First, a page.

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miR-17-92 and miR-106b-25 clusters regulate beta cell mitotic checkpoint and insulin secretion in mice

  • Amitai D. Mandelbaum
  • Sharon Kredo-Russo
  • Danielle Aronowitz
  • Nadav Myers
  • Eran Yanowski
  • Agnes Klochendler
  • Avital Swisa
  • Yuval Dor
  • Eran HornsteinEmail author



Adult beta cells in the pancreas are the sole source of insulin in the body. Beta cell loss or increased demand for insulin impose metabolic challenges because adult beta cells are generally quiescent and infrequently re-enter the cell division cycle. The aim of this study is to test the hypothesis that a family of proto-oncogene microRNAs that includes miR-17-92 and miR-106b-25 clusters regulates beta cell proliferation or function in the adult endocrine pancreas.


To elucidate the role of miR-17-92 and miR-106b-25 clusters in beta cells, we used a conditional miR-17-92/miR-106b-25 knockout mouse model. We employed metabolic assays in vivo and ex vivo, together with advanced microscopy of pancreatic sections, bioinformatics, mass spectrometry and next generation sequencing, to examine potential targets of miR-17-92/miR-106b-25, by which they might regulate beta cell proliferation and function.


We demonstrate that miR-17-92/miR-106b-25 regulate the adult beta cell mitotic checkpoint and that miR-17-92/miR-106b-25 deficiency results in reduction in beta cell mass in vivo. Furthermore, we reveal a critical role for miR-17-92/miR-106b-25 in glucose homeostasis and in controlling insulin secretion. We identify protein kinase A as a new relevant molecular pathway downstream of miR-17-92/miR-106b-25 in control of adult beta cell division and glucose homeostasis.


The study contributes to the understanding of proto-oncogene miRNAs in the normal, untransformed endocrine pancreas and illustrates new genetic means for regulation of beta cell mitosis and function by non-coding RNAs.

Data availability

Sequencing data that support the findings of this study have been deposited in GEO with the accession code GSE126516.


Beta cells Cell cycle Diabetes Glucose-stimulated insulin secretion GSIS microRNA PKA Protein kinase A 





False discovery rate


Fluorescence resonance energy transfer


Gene ontology


Glucose-stimulated insulin secretion




Microtubule affinity regulating kinase 2


Mouse embryonic fibroblast




Phosphorylated histone H3


Protein kinase A


Protein kinase cAMP-dependent type I regulatory subunit α


Quantitative real-time RT-PCR


Single molecule fluorescence in situ hybridisation



The authors would like to thank Y. Melamed and O. Higfa for veterinary services and husbandry (Weizmann Institute of Science). The authors thank A. Savidor and Y. Levin at the de Botton Institute for Protein Profiling, Weizmann Institute of Science, and O. Ben-Ami of the Crown Genomics Institute of the Nancy and Stephen Grand Israel National Center for Personalized Medicine, Weizmann Institute of Science, for MS and next generation sequencing, respectively. We thank O. Elhanani, M. Walker, S. Itzkovitz, H. Kaspi, R. Pasvolsky and E. Geron (Weizmann Institute of Science) for insightful comments on the manuscript.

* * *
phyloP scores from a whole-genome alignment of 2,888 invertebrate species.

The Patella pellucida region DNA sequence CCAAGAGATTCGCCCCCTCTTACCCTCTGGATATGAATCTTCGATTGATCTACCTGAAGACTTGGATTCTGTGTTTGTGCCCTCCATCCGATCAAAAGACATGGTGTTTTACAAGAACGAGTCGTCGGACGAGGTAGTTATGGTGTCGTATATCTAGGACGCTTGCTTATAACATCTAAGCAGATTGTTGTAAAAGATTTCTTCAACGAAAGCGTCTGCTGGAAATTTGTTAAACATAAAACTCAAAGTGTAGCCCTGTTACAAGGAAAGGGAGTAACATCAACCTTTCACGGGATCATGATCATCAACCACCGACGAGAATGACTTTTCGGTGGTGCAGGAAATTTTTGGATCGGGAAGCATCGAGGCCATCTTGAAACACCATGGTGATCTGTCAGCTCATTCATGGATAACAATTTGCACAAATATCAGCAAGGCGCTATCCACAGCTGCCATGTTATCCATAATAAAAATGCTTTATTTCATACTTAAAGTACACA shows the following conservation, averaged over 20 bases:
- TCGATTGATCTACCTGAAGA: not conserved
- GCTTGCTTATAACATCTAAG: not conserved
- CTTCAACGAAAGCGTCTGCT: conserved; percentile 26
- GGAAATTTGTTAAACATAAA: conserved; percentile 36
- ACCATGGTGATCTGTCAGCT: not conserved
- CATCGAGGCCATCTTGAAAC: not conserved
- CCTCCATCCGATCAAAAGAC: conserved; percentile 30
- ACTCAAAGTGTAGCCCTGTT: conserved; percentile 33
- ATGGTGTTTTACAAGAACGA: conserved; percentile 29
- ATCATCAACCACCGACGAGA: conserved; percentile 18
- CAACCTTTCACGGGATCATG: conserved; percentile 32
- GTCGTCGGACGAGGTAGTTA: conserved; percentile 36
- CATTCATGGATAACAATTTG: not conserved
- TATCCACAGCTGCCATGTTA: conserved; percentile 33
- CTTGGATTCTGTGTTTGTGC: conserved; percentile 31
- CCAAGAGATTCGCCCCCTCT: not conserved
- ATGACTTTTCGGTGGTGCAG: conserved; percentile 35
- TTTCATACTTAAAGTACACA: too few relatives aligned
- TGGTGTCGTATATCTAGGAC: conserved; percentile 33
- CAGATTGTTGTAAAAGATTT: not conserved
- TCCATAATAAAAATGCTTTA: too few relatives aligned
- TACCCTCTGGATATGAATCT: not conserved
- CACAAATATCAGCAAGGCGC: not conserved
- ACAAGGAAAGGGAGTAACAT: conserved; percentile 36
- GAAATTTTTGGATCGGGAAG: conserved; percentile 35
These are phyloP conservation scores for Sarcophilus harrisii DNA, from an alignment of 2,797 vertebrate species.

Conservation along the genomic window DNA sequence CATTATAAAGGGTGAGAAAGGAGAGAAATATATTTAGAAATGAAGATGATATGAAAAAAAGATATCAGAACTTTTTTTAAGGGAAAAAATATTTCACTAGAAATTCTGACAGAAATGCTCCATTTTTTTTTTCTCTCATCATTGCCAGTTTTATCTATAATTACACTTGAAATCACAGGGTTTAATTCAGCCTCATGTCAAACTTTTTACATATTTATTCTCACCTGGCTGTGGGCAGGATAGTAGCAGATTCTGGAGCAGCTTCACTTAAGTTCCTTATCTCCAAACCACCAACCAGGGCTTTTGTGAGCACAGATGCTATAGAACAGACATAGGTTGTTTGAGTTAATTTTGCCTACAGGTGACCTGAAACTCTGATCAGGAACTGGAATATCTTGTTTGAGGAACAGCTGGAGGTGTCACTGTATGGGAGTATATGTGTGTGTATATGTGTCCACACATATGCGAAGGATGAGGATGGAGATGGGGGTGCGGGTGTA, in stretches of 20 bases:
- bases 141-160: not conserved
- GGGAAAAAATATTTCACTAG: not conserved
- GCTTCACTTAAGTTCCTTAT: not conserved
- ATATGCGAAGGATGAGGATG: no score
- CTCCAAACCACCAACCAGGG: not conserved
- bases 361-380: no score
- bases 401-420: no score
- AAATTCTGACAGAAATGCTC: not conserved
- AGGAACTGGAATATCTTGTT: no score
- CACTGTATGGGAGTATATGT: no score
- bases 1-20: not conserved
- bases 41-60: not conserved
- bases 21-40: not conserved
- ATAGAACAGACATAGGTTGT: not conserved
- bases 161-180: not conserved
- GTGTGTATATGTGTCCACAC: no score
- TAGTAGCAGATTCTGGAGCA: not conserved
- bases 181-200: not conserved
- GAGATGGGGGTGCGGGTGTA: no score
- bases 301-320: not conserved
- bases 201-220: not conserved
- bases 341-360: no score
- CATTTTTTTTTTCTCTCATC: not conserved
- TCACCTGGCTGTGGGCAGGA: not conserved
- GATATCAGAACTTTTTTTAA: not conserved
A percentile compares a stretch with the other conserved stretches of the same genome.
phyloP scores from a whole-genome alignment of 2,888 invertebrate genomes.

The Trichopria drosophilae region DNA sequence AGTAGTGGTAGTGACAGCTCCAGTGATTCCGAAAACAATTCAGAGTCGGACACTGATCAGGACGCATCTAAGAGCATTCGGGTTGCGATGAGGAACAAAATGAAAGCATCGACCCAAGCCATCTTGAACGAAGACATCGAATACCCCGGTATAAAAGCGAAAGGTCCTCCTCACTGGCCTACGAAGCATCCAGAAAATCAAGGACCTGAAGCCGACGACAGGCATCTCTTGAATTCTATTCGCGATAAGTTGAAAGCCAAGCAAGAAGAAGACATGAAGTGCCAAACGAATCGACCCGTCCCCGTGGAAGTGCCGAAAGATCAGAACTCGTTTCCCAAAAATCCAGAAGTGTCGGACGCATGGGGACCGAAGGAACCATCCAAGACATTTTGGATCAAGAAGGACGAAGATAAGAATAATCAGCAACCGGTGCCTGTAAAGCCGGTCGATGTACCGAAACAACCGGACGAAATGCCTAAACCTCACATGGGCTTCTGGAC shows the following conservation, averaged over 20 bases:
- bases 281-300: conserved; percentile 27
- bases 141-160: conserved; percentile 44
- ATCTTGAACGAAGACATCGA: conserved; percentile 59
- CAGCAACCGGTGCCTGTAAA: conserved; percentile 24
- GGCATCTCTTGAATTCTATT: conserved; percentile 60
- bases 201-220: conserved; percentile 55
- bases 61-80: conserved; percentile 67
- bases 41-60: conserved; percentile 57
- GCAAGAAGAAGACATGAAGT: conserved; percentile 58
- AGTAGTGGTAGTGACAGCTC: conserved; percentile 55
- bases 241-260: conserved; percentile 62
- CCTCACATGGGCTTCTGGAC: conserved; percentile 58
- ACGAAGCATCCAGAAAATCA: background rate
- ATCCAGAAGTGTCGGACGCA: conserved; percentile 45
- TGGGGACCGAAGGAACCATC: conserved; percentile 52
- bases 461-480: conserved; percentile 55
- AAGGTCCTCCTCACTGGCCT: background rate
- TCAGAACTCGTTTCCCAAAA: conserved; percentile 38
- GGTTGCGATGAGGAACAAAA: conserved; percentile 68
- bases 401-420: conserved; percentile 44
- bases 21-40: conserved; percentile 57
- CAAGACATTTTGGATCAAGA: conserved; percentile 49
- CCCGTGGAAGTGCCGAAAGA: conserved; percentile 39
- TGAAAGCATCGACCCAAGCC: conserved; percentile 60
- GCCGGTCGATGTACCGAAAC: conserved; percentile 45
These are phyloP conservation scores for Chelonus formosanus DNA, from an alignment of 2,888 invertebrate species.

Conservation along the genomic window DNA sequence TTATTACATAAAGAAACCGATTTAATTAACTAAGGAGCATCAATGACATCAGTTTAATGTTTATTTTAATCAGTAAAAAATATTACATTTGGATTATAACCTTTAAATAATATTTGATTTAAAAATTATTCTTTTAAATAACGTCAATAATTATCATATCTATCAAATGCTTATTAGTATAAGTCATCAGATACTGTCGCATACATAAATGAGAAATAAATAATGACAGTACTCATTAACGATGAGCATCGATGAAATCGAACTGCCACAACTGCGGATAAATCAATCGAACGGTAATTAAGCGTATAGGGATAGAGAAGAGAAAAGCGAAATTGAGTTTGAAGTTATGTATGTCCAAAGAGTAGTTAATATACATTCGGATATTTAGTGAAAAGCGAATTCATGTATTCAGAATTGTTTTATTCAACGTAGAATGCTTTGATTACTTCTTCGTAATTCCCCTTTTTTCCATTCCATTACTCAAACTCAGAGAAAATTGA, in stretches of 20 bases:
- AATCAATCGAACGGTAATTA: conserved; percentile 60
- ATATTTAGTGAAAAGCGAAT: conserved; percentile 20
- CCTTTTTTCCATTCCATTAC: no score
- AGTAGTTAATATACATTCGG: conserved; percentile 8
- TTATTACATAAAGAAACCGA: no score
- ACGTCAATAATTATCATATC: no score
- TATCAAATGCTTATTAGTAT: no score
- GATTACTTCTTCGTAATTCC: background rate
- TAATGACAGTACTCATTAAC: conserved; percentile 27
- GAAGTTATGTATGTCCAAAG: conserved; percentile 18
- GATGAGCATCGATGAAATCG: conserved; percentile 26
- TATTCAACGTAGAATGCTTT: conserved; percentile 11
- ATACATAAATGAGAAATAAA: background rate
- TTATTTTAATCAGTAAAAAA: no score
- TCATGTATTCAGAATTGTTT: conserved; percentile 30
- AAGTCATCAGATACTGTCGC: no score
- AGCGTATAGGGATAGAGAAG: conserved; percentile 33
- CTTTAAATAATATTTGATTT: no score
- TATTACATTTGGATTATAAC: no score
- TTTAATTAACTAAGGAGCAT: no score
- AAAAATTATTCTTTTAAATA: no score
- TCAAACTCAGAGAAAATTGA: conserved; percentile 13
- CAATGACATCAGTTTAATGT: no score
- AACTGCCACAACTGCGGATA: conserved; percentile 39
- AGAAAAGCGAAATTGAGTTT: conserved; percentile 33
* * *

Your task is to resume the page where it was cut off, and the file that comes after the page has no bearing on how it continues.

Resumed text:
Contribution statement

ADM, SK and EH made substantial contributions to the conception or design of the work, the acquisition, analysis and interpretation of data and drafting the work for important intellectual content. YD provided substantial contribution to the conception or design of the work and drafting the work for important intellectual content and agrees to be accountable for all aspects of the work in ensuring that questions related to the accuracy or integrity of any part of the work are appropriately investigated and resolved. EY, AK, AS, NM and DA contributed to acquisition, analysis or interpretation of data and drafting the work for important intellectual content. All authors gave final approval of the version to be published. EH is the guarantor of this work.


The work is funded by an ERC consolidator program (617351), Juvenile Diabetes Research Foundation (99-2007-71 and 47-2012-742), European Diabetes Research Programmes (EFSD)/D-Cure young Investigator award and EFSD-Lilly, Yeda-Sela, Yeda-CEO, Y. Leon Benoziyo Institute for Molecular Medicine, Kekst Family Institute for Medical Genetics, David and Fela Shapell Family Center for Genetic Disorders Research, Crown Human Genome Center, Nathan, Shirley, Philip and Charlene Vener New Scientist Fund, Julius and Ray Charlestein Foundation, Fraida Foundation, Wolfson Family Charitable Trust, Adelis Foundation, Merck (UK), Maria Halphen and Estates of Fannie Sherr, Lola Asseof, Lilly Fulop. Hornstein laboratory is supported by Dr. Sydney Brenner. EH is Head of Nella and Leon Benoziyo Center for Neurological Diseases and incumbent of Ira & Gail Mondry Professorial chair. The study sponsor was not involved in the design of the study, the collection, analysis and interpretation of data, writing the report or the decision to submit the report for publication.

Duality of interest

The authors declare that there is no duality of interest associated with this manuscript.

Supplementary material

125_2019_4916_MOESM1_ESM.pdf (573 kb)
ESM Figs (PDF 572 kb)


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Copyright information

© Springer-Verlag GmbH Germany, part of Springer Nature 2019

Authors and Affiliations

  • Amitai D. Mandelbaum
    • 1
  • Sharon Kredo-Russo
    • 1
  • Danielle Aronowitz
    • 1
  • Nadav Myers
    • 1
  • Eran Yanowski
    • 1
  • Agnes Klochendler
    • 2
  • Avital Swisa
    • 2
  • Yuval Dor
    • 2
  • Eran Hornstein
    • 1
    Email author
  1. 1.Department of Molecular GeneticsWeizmann Institute of ScienceRehovotIsrael
  2. 2.Department of Developmental Biology and Cancer ResearchThe Institute for Medical Research Israel-Canada, The Hebrew University Hadassah Medical SchoolJerusalemIsrael

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